Migraine headaches are one of the most common problems seen in emergency departments and doctors’ offices. Migraines are due to changes in the brain and surrounding blood vessels.
A migraine headache can cause intense throbbing or a pulsing sensation in one area of the head. It is commonly accompanied by nausea, vomiting, and extreme sensitivity to light and sound.
Migraine headaches typically last from 4 to 72 hours and vary in frequency from daily to fewer than one per year. According to the National Headache Foundation, more than 37 million Americans suffer from migraine, and it affects three times as many women as men.
Some migraines are preceded or accompanied by sensory warning symptoms (aura). Auras are nervous system symptoms that typically include: visual disturbances (flashes of light) touching sensations (sensory), movement (motor) or speech (verbal) disturbances.
Less commonly, an aura may be associated with limb weakness (hemiplegic migraine). Most people experience migraine headaches without aura. Each of these symptoms are usually gradual and builds up in intensity over several minutes then commonly lasts 20 to 60 minutes.
The journal Phytotherapy Research recently published a promising study exploring the use of ginger as a treatment for migraine and comparing it to the commonly prescribed medication sumatriptan – the results are encouraging for those seeking non drug based interventions.
The study involved adult patients with a history of migraines. Over a one month period researchers directly compared the effects of sumatriptan (a common prescription medication for migraines) versus ginger (provided in powder form).
Frequency and torment caused by migraines direct patients toward a variety of remedies. Few studies to date have proposed ginger derivatives for migraine relief. This study aims to evaluate the efficacy of ginger in the ablation of common migraine attack in comparison to sumatriptan therapy.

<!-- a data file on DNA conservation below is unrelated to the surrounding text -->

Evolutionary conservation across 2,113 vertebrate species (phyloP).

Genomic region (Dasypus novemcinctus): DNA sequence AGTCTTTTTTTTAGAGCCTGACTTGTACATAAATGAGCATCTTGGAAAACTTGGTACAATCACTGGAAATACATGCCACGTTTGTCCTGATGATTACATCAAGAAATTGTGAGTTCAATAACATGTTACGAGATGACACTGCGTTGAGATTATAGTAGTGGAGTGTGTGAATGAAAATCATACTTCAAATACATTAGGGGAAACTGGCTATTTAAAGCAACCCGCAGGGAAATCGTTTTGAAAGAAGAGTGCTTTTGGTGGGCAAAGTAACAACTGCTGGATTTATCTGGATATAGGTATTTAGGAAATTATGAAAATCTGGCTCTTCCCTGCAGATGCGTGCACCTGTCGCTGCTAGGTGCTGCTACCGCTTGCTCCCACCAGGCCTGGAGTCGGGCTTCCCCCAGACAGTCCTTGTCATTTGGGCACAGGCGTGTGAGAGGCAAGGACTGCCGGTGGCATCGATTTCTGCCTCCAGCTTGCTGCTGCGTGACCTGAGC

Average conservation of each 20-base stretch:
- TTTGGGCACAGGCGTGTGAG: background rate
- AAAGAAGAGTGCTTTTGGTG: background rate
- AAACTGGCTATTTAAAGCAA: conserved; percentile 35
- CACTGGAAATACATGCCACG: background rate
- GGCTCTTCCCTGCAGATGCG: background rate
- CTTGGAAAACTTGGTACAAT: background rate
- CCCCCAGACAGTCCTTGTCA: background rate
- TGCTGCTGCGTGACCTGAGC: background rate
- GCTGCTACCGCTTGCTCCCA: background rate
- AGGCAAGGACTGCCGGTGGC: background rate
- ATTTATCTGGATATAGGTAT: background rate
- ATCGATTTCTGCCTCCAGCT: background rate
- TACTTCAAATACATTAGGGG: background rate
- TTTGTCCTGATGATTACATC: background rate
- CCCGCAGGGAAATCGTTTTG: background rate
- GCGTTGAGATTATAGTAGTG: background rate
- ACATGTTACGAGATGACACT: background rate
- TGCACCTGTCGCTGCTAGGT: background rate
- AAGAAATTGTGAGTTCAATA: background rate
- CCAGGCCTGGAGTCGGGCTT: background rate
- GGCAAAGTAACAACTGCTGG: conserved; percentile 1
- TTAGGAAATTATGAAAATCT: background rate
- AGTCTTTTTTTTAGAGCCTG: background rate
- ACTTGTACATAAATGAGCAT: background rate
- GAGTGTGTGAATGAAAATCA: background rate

In this double-blinded randomized clinical trial, 100 patients who had acute migraine without aura were randomly allocated to receive either ginger powder or sumatriptan. Time of headache onset, its severity, time interval from headache beginning to taking drug and patient self-estimation about response for five subsequent migraine attacks were recorded by patients.
Patients satisfaction from treatment efficacy and their willingness to continue it was also evaluated after 1 month following intervention. Two hours after using either drug, mean headaches severity decreased significantly. Efficacy of ginger powder and sumatriptan was similar.
Clinical adverse effects of ginger powder were less than sumatriptan. Patients’ satisfaction and willingness to continue did not differ. The effectiveness of ginger powder in the treatment of common migraine attacks is statistically comparable to sumatriptan. Ginger also poses a better side effect profile than sumatriptan.
The lone side effect of ginger use was indigestion, experienced by 4 percent of users. But a whopping 20 percent of those taking sumatriptan suffered side effects ranging from dizziness to drowsiness, even heartburn.
Patients taking ginger felt so satisfied and impressed with their treatment that many said they would be continuing with ginger use after the study too.